Daily Reading & Meditation
Scripture: Matthew 20:1-16
1 "For the kingdom of heaven is like a householder who went out early in the morning to hire laborers for his vineyard. 2 After agreeing with the laborers for a denarius a day, he sent them into his vineyard. 3 And going out about the third hour he saw others standing idle in the market place; 4 and to them he said, `You go into the vineyard too, and whatever is right I will give you.' So they went. 5 Going out again about the sixth hour and the ninth hour, he did the same. 6 And about the eleventh hour he went out and found others standing; and he said to them, `Why do you stand here idle all day?' 7 They said to him, `Because no one has hired us.' He said to them, `You go into the vineyard too.' 8 And when evening came, the owner of the vineyard said to his steward, `Call the laborers and pay them their wages, beginning with the last, up to the first.' 9 And when those hired about the eleventh hour came, each of them received a denarius.
10 Now when the first came, they thought they would receive more; but each of them also received a denarius. 11 And on receiving it they grumbled at the householder, 12 saying, `These last worked only one hour, and you have made them equal to us who have borne the burden of the day and the scorching heat.' 13 But he replied to one of them, `Friend, I am doing you no wrong; did you not agree with me for a denarius? 14 Take what belongs to you, and go; I choose to give to this last as I give to you. 15 Am I not allowed to do what I choose with what belongs to me? Or do you begrudge my generosity?' 16 So the last will be first, and the first last."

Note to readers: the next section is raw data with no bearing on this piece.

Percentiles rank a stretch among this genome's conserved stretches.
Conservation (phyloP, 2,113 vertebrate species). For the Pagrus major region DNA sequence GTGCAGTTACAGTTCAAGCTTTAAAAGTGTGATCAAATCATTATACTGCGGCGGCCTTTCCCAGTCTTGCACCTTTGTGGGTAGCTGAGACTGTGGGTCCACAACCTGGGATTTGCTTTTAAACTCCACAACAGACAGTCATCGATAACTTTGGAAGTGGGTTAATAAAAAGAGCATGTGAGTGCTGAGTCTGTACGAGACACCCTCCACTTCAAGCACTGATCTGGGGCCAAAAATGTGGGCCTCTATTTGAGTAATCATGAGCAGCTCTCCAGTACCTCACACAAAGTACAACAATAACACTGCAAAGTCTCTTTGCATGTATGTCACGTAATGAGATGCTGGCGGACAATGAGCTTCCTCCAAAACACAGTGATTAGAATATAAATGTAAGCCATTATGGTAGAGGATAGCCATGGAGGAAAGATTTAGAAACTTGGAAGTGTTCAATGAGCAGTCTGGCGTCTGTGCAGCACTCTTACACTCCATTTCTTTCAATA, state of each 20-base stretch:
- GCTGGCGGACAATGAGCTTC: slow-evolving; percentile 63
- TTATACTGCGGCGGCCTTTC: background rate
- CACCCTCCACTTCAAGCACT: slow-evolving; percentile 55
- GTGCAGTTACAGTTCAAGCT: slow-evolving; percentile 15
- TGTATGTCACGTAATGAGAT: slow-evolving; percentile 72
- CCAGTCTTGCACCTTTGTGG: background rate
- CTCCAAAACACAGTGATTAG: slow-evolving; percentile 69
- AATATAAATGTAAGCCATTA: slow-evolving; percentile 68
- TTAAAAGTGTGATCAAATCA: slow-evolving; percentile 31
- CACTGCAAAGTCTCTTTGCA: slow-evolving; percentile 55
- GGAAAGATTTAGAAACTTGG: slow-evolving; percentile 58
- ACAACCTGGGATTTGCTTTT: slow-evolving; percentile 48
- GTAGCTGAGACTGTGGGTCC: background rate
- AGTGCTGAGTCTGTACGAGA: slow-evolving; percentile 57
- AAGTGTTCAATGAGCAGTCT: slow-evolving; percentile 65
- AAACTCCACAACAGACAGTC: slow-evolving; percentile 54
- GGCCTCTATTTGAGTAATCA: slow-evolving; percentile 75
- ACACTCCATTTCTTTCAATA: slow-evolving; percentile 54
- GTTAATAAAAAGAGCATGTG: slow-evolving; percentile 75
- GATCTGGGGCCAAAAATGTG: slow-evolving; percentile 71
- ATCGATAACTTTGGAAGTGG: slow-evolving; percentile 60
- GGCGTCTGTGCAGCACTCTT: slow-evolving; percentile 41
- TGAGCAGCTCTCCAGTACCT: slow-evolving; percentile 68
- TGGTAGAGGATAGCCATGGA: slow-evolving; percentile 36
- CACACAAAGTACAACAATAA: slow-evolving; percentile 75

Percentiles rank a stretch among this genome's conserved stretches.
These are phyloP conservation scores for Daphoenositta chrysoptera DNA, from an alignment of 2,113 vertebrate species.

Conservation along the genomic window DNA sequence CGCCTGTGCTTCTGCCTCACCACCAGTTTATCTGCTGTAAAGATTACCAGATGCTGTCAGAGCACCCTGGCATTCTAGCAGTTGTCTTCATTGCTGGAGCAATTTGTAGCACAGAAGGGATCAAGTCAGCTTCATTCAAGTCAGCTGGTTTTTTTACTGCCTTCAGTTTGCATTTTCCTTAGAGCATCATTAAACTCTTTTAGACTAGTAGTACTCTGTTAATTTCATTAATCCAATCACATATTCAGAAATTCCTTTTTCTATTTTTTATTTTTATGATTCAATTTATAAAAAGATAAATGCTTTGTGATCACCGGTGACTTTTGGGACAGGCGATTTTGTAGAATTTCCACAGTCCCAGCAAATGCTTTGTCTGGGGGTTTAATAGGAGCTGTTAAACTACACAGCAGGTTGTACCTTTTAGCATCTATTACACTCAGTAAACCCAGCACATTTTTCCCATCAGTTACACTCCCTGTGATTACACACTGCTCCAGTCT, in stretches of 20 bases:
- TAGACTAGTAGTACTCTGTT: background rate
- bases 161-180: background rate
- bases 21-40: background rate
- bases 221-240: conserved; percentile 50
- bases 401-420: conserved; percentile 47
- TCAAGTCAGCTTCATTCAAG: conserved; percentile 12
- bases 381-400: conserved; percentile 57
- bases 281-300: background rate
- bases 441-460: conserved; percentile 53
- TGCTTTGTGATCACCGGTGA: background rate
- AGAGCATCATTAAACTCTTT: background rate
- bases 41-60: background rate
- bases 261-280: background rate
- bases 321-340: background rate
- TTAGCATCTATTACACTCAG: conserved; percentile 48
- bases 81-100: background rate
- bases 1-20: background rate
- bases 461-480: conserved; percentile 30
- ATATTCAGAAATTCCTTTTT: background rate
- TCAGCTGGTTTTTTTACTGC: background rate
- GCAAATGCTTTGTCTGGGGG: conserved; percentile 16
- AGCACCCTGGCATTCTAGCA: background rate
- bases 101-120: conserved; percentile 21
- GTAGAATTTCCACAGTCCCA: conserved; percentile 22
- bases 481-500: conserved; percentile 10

Meditation: What can work and wages, welfare and the unemployed tell us about the kingdom of God? In the parable of the laborers in the vineyard we see the extraordinary generosity and compassion of God (Matthew 20:1-16). There is great tragedy in unemployment, the loss of work, and the inability to earn enough to live and support oneself or one's family. In Jesus' times laborers had to wait each day in the marketplace until someone hired them for a day's job. No work that day usually meant no food on the family table. The laborers who worked all day and received their payment complain that the master pays the late afternoon laborers the same wage. The master, undoubtedly, hired them in the late afternoon so they wouldn't go home payless and hungry.
God is generous and gives us work for his kingdom
God is generous in opening the doors of his kingdom to all who will enter, both those who have labored a life-time for him and those who come at the last hour. While the reward is the same, the motive for one's labor can make all the difference. Some work only for reward. They will only put in as much effort as they think they will get back. Others labor out of love and joy for the opportunity to work and to serve others. The Lord Jesus calls each one of us to serve God and his kingdom with joy and zeal and to serve our neighbor with a generous spirit as well.